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Vol. 45, No. 1
Pre-employment testing can help you identify candidates' strengths and weaknesses efficiently.
Like many retailers, Dress Barn, a women's apparel company headquartered in Suffern, N.Y., began using "honesty" tests about a decade ago to stave off losses due to theft and excessive absences. But, it soon became apparent that these tests were too narrow, David Montieth, vice president of human resources, explains. Now, "we give a 'customer service inventory' to sales associates and assistant managers, which tests for customer service attitude and aptitude, sales aptitude, service index, tenure, drug avoidance and honesty." Dress Barn conducts pre? employment testing for all positions in all stores, except in Massachusetts, where it is not permitted by state law.
Dress Barn is not unique in its expanded use of pre-employment testing. Sixty-two percent of companies test for specific job skills and 34 percent test for reading and math literacy, according to a survey by the Washington, D.C.-based American Management Association (AMA). The AMA found that 36 percent of job applicants tested in 1998 lacked sufficient reading and math skills to do the jobs they sought.
Job applicant testing has been most common in the retail, manufacturing and transportation sectors. However, service and health care industries are beginning to turn to pre-employment testing as well. But, "with unemployment at an all-time low, people have started to use the tests a little differently," says Rob Altmann, research psychologist for NCS, a test publisher for workforce development and clinical products in Minnetonka, Minn.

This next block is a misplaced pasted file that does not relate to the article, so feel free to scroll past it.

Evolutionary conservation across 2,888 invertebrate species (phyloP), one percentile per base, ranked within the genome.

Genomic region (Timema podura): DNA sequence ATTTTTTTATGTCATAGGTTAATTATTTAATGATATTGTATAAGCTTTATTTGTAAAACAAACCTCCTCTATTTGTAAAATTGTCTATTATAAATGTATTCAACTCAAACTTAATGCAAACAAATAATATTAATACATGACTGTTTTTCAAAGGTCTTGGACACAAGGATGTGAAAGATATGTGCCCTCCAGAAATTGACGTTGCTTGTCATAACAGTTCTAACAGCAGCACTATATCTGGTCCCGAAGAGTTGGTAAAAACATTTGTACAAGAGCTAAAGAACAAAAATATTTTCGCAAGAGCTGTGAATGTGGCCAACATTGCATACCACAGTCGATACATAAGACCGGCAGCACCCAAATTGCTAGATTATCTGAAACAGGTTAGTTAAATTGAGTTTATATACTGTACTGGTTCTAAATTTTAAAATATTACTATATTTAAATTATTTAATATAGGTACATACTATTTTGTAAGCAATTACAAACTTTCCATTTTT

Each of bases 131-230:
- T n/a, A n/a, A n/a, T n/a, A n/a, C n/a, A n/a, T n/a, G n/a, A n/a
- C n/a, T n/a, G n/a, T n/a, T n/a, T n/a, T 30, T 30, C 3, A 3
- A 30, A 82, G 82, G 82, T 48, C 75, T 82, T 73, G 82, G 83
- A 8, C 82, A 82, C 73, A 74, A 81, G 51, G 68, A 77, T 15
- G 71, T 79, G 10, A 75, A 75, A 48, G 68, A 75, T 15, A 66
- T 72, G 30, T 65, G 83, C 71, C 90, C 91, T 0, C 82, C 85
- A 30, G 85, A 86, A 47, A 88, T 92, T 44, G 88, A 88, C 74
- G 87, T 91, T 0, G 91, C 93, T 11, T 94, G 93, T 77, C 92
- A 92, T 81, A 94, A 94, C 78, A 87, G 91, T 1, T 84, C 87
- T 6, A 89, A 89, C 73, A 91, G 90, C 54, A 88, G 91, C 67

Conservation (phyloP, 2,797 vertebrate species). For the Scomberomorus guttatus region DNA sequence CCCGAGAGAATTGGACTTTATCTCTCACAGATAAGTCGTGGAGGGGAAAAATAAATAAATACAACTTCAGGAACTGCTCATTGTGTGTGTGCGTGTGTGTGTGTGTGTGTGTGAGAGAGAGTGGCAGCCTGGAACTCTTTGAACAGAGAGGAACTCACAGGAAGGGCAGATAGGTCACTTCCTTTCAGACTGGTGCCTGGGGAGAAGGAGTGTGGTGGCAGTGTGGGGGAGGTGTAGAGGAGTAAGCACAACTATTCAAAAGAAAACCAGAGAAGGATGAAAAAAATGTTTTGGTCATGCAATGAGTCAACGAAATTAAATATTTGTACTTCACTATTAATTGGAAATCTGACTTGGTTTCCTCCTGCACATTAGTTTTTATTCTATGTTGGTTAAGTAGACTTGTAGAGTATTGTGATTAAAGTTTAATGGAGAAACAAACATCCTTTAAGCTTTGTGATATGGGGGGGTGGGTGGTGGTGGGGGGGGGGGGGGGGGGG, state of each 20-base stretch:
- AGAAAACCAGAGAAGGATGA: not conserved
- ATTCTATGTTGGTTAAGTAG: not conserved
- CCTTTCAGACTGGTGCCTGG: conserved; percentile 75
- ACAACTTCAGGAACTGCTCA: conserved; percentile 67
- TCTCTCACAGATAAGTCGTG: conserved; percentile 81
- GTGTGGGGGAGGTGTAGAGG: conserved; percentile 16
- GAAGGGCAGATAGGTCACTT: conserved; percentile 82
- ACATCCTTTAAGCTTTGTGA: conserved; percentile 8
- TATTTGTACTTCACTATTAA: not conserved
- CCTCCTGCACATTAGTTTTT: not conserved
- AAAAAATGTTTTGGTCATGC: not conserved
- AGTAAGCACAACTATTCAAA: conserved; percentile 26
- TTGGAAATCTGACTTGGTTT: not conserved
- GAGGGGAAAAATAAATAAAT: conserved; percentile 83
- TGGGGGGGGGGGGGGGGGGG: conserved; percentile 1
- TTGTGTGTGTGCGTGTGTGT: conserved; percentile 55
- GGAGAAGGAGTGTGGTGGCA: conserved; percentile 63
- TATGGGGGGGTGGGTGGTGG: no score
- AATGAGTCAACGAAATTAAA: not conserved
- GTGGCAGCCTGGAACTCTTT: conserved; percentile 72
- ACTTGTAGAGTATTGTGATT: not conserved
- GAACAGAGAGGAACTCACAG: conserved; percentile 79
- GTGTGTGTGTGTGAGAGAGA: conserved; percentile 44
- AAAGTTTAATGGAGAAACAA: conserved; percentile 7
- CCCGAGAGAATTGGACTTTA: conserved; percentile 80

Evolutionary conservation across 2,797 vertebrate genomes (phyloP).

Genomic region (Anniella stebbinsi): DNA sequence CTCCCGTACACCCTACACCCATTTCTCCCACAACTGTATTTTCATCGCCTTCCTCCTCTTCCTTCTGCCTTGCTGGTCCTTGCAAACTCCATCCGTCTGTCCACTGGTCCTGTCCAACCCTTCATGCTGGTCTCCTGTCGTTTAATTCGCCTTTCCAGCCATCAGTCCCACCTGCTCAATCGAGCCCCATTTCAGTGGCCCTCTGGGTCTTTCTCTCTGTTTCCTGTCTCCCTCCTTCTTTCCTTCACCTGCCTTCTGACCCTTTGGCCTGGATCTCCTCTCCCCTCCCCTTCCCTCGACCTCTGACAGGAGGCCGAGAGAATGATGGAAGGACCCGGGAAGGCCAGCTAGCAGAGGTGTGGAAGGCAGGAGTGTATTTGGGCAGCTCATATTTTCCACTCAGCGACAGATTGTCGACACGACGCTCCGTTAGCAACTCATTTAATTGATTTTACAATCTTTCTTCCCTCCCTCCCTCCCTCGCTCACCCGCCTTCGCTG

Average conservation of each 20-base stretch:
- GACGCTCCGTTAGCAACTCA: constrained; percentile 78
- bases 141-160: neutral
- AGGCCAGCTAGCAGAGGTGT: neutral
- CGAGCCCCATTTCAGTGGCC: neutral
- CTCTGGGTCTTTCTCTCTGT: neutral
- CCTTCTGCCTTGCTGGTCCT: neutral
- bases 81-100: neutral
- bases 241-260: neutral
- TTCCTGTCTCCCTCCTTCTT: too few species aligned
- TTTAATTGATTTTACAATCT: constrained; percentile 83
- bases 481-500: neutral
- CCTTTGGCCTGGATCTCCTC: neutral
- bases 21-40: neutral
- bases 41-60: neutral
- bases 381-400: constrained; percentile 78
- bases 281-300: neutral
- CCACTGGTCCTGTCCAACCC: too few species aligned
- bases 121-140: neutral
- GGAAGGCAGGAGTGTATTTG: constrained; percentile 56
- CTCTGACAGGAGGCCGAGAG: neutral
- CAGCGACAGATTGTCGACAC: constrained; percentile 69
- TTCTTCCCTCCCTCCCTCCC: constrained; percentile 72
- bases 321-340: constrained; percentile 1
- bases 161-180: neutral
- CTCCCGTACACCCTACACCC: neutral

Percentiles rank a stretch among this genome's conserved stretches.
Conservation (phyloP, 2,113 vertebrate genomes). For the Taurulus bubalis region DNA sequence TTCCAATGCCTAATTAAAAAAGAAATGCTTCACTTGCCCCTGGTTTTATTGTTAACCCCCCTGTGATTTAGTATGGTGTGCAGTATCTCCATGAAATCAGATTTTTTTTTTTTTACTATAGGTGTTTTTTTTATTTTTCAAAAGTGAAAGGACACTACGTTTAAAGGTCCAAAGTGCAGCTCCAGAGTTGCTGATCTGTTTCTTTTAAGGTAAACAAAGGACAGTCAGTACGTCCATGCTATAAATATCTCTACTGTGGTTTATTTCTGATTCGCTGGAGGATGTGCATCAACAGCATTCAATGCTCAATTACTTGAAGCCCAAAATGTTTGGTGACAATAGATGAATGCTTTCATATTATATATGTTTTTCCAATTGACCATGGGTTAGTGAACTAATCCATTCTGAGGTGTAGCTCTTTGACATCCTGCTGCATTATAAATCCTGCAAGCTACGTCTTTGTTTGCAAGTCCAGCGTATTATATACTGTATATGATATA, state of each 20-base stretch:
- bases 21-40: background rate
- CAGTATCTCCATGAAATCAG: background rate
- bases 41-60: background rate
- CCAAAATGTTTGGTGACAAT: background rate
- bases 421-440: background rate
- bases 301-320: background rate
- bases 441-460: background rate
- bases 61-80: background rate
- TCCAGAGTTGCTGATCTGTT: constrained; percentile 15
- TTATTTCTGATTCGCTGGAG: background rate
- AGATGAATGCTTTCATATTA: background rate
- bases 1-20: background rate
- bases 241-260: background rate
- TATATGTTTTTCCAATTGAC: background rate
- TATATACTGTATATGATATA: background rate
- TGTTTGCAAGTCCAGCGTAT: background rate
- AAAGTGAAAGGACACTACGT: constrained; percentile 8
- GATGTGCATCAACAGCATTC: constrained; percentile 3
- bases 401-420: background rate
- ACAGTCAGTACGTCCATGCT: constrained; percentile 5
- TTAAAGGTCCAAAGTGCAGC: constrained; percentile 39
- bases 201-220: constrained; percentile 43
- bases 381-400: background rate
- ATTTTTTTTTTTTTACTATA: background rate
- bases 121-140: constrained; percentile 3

"Traditionally, tests were used to screen out," he explains. "Now they're being used to screen in. What I mean is, if somebody has average test results, the company can use the components from the test as a developmental tool." For example, "'it seems like this person's customer skills are good, but his math skills aren't where we want them to be.' Then the company can focus on training the individual in his weak areas."
William E. Brock, former U.S. labor secretary and chairman of Intellectual Development Systems Inc., a cognitive assessment company in Annapolis, Md., agrees: "Most businesses have to do a lot of training after they hire somebody. Training is an increasing imperative in America. What we're trying to determine is, can the applicants take the training? Will this class be facile or a struggle [for the applicants]?"
Brock notes that some tests also provide trainers with information about the applicant's preferred learning style, and that this information "dramatically cuts training time, increases the effectiveness of the training and improves retention."
"The main reason people use tests is to identify attitudes and skills related to the job that they cannot identify in an interview because the types of questions they would ask are too complex," says Altmann. Tests are a "much more efficient way of getting that type of information."
Charlie Wonderlic, president of Wonderlic Inc., an employee testing firm in Libertyville, Ill., agrees. "When designed and utilized properly, employment tests possess the unique ability to fairly, objectively and efficiently compare and contrast job candidates' qualifications."